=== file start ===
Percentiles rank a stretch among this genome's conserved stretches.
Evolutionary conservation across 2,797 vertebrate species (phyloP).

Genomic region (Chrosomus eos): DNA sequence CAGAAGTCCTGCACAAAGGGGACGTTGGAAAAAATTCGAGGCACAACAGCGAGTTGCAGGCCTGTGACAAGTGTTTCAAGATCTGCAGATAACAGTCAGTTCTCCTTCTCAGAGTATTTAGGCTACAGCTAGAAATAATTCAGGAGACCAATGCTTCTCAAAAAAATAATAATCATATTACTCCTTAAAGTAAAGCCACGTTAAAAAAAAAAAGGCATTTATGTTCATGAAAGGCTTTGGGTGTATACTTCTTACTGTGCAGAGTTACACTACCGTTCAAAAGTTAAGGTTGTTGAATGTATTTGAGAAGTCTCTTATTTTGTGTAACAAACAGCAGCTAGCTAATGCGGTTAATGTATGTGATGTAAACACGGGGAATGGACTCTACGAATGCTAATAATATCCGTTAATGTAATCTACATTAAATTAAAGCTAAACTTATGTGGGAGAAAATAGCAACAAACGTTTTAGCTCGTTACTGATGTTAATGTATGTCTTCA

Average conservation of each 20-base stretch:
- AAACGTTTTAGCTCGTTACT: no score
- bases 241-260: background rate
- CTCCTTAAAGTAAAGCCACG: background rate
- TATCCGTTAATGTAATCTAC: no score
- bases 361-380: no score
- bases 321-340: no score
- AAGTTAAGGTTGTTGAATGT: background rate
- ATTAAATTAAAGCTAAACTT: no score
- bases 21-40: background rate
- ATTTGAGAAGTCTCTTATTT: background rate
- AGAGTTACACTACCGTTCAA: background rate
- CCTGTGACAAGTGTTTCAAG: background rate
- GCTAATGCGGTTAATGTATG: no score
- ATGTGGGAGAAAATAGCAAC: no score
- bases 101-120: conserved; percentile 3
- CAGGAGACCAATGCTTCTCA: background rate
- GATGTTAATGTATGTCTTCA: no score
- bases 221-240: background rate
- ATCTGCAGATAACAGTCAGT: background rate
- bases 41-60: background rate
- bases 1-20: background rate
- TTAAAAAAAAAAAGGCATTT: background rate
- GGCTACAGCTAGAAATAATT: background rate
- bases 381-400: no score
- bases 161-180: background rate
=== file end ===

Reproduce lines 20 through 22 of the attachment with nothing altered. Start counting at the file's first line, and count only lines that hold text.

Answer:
- CAGGAGACCAATGCTTCTCA: background rate
- GATGTTAATGTATGTCTTCA: no score
- bases 221-240: background rate